I Think I Have A Yeast Infection So What Do I Do Now?

If you think you have a yeast infection it is likely that you haven’t had one before otherwise you would know what the symptoms are. So, if this is the case, the very first thing you must do is make an appointment to see your doctor for a professional diagnosis.

Do not self-diagnose even if you know someone who has had yeast infections and your symptoms are similar to theirs. This is very important because yeast infection symptoms can be the symptoms of other conditions that will require totally different treatment regimens.

So that if you assume that you have a yeast infection and treat yourself using over-the-counter medications for the ‘infection’ you could be ignoring a totally different condition for which those OTC medications are useless.

Therefore you must get a proper diagnosis from a health-care professional, do not self-diagnose.

Yeast Infection Symptoms

Typical vaginal yeast infection symptoms to look out for are…

  • inflammation
  • redness
  • swelling
  • itching
  • thick white discharge
  • burning sensation during urination
  • uncomfortable or even impossible sex

 

Penile yeast infection symptoms are…

  • blister-like spots over the head of the penis
  • red swollen head
  • itching
  • similar problems as above with urinating and sex
  • dry flaky skin
  • sometimes an unusual discharge

 

For an oral infection look out for…

  • creamy white raised spots over the tongue and mucous membranes
  • sometimes the spots are more like a thick white coating over the tongue
  • bleeding wounds revealed when the spots / coating is scraped away
  • possible burning sensation in mouth and throat
  • perhaps bad breath
  • in some cases flat red spots on the lips

 

But remember, even if you have some or all of these symptoms (depending on where the infection is located) and this is your first possible yeast infection, consult with your doctor before you do anything else.

Let’s now assume that you have been to your doctor and been diagnosed with a yeast infection…

Yeast Infection Treatment

Your doctor will normally prescribe the appropriate medication or will sometimes just give you the name of an over-the-counter medication to buy without a prescription.

In general, mainstream treatment employs anti-fungal drugs in different forms depending on where the infection is situated. Typical OTC medications are…

  • creams, suppositories and tablets for vaginal yeast infections.
  • creams, ointments and sprays for penile infections.
  • rinses, sprays and lozenges for oral infections.

 

Whatever your doctor recommends you must finish the course. And if the symptoms still persist after the course is completed you must inform your doctor for further consideration.

These mainstream medications are usually pretty effective in eliminating the symptoms of a yeast infection. But what they aren’t so effective in doing is addressing the root causes of yeast infection….

Yeast Infection Causes

A yeast infection is ultimately caused by an overgrowth of the Candida albicans yeast-like fungus that we all have in our bodies. Under normal conditions our body’s friendly bacteria help to keep the bad bacteria, like Candid albicans, in check so that they don’t overgrow. So in a healthy body your bacterial environment is ‘in balance.’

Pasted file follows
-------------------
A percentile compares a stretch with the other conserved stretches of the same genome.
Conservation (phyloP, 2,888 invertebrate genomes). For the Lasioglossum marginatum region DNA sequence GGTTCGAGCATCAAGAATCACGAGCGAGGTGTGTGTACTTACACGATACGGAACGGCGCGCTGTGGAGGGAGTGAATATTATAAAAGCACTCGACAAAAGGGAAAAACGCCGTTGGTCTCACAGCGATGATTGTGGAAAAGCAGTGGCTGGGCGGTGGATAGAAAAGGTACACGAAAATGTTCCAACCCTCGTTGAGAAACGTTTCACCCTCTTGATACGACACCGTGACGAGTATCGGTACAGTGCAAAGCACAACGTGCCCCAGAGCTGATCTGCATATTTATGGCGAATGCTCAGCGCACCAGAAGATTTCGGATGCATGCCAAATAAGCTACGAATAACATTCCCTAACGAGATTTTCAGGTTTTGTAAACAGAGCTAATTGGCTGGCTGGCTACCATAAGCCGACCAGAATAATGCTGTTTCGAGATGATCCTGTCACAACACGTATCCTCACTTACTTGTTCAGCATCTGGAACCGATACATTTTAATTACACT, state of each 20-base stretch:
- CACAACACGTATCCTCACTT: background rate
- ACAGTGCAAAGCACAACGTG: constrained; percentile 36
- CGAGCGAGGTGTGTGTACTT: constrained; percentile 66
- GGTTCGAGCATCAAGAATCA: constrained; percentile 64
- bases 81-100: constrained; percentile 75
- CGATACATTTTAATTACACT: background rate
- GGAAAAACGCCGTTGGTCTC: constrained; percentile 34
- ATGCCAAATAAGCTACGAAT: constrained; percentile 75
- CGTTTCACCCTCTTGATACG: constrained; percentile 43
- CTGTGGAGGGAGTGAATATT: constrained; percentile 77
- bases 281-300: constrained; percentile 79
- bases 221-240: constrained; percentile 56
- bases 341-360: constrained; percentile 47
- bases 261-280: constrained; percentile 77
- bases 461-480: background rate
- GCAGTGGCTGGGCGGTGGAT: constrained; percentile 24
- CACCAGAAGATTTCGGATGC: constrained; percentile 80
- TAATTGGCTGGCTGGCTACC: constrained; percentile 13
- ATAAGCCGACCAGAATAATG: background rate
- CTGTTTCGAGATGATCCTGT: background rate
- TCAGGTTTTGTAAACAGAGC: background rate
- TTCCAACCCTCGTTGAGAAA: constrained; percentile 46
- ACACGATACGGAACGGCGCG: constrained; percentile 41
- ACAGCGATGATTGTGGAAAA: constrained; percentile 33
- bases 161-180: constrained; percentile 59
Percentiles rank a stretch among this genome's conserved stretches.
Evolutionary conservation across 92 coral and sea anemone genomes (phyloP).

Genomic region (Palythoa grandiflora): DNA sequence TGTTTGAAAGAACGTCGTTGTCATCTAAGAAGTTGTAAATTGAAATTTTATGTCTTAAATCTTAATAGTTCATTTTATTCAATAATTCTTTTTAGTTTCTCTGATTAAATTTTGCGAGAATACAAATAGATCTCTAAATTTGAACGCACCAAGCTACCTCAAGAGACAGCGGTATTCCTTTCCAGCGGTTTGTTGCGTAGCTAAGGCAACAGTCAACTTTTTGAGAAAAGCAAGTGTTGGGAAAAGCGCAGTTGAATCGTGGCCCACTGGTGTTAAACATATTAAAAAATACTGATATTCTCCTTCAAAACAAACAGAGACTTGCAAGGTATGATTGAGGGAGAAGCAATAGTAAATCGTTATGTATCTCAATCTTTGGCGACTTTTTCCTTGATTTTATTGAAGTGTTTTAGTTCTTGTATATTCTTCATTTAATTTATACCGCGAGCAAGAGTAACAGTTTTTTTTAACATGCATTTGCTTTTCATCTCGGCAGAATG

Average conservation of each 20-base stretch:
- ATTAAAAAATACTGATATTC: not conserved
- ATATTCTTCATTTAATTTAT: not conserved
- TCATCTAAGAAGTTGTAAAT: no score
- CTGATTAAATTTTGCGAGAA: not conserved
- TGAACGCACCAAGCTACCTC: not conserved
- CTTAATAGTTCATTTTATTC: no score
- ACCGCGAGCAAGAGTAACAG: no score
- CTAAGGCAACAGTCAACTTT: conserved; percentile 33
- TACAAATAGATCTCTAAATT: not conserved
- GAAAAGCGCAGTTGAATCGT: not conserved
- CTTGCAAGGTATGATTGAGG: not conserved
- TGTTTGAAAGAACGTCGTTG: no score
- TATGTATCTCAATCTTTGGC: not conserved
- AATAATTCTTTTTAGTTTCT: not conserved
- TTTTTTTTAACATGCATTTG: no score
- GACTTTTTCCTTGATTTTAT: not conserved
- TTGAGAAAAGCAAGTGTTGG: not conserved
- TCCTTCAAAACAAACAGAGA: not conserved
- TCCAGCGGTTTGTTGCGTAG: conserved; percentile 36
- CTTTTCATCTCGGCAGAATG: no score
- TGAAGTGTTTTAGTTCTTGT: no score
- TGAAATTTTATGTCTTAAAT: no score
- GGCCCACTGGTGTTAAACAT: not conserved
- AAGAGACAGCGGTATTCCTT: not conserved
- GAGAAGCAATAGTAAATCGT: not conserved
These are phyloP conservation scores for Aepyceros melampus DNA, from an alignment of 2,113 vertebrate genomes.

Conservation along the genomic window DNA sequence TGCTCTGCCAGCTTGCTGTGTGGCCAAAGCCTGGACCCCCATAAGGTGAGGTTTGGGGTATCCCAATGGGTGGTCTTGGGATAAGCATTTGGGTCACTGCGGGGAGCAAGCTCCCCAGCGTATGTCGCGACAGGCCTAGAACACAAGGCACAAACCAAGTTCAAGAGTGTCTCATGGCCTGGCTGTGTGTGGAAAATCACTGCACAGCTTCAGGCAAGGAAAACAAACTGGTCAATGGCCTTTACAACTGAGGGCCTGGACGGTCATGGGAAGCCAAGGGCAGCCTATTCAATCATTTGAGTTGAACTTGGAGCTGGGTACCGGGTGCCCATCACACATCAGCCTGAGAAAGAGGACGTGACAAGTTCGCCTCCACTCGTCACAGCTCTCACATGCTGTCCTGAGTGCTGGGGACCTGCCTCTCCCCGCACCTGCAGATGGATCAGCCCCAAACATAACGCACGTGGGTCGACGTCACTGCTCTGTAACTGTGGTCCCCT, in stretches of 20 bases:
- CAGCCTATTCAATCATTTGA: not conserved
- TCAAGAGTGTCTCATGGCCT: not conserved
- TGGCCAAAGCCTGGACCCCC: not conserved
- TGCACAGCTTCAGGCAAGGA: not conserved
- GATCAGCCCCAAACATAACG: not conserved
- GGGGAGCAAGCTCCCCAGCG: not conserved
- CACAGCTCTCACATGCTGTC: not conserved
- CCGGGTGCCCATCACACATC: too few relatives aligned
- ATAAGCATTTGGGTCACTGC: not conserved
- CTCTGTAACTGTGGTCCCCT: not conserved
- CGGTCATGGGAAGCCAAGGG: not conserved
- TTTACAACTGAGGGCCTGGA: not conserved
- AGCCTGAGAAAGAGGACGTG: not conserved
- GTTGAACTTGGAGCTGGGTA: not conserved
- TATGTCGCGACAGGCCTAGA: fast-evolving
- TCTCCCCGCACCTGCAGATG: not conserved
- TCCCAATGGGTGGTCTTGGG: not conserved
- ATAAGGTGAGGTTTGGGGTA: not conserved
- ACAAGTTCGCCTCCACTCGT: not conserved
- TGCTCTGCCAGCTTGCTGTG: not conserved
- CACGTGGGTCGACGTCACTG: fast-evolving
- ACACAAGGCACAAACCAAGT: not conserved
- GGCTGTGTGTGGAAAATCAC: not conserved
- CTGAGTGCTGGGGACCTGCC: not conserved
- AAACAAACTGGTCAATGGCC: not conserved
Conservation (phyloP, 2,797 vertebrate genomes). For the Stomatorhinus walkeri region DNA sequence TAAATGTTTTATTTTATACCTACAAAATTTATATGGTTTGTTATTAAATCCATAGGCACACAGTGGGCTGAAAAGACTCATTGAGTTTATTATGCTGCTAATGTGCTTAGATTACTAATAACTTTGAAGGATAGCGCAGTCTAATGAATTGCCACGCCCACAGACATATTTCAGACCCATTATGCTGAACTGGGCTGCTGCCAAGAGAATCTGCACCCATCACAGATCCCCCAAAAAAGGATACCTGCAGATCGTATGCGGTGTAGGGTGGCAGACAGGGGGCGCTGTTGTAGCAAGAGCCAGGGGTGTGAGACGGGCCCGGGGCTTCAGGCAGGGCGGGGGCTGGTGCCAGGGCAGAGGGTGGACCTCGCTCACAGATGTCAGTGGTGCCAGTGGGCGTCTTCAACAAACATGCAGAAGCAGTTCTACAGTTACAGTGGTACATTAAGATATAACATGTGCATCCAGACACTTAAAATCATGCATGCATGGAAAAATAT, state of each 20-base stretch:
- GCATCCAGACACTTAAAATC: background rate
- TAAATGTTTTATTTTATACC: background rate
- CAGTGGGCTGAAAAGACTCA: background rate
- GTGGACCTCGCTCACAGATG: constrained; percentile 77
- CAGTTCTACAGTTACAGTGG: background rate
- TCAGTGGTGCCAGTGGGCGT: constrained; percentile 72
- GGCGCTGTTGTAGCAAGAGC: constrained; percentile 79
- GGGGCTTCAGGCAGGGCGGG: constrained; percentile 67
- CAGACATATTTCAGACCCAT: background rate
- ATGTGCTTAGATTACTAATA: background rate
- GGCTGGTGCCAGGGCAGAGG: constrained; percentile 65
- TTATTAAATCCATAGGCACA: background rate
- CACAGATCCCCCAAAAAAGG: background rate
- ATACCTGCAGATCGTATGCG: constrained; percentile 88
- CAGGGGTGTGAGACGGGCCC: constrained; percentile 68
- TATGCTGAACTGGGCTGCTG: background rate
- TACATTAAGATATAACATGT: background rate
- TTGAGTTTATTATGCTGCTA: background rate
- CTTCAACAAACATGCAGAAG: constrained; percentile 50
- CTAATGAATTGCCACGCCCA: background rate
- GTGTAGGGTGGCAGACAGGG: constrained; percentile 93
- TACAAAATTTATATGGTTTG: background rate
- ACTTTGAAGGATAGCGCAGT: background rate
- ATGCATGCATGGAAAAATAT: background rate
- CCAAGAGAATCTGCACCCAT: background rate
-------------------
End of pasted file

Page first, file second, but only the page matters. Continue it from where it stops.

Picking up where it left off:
When this environment becomes unbalanced then the Candida can overgrow and cause the symptoms of yeast infection. The triggers for this are things like…

  • friendly bacteria depletion
  • a compromised immune system
  • high blood sugar
  • hormonal imbalance
  • body pH imbalance
  • certain drug therapies

 

Each one of these can help to enable the fungus to proliferate. And if you have more than one, such as a lowered immune system because of stress or illness, too high blood sugar because of a poor diet and / or diabetes, hormonal imbalance due to oral contraception, menstruation or HRT, then you are at an even higher risk of yeast infection.

Other issues are things like antibiotics overuse that kills the good bacteria as well as the bad, the use of feminine hygiene products that upset the pH balance in the vagina, and certain drugs like immunosuppressants that affect the immune system.

So although mainstream drug-based anti-fungal medication can be effective in getting rid of the symptoms you need to ensure that you address the root cause(s) of your Candida infection to help prevent recurring infections which can seriously affect your health.

Broader Approach to Treating Yeast Infections

Key to this approach is making certain dietary changes, for example avoiding…

  • sugar, sweets, and sugar-rich foods.
  • refined carbohydrates.
  • non-organic meat and poultry which are often treated with antibiotics and hormones.
  • yeast products.
  • cow’s milk dairy products.
  • stimulants such as tea, coffee, energy drinks, cigarettes, etc.

 

Instead you should consume…

  • non-refined carbohydrates like potatoes, wholewheat products, yeast-free breads, etc.
  • organic meat, poultry and fish which won’t have been treated in the same way as in modern farming methods.
  • soya milk dairy products.
  • non-stimulant infusions such as chamomile tea, etc.

 

In addition you should…

  • reduce stress through better time management, daily exercise, and stress-relieving techniques.
  • stop or at the very least reduce smoking.
  • try to avoid antibiotics if at all possible (talk to your doctor about alternatives).
  • avoid feminine hygiene products and replace them with natural hygiene methods.
  • get your doctor to test you for any hormonal imbalances.

 

Note: It is important to consult with your doctor before making any changes to your diet. And do not stop taking any medication that your doctor has prescribed without their prior approval.

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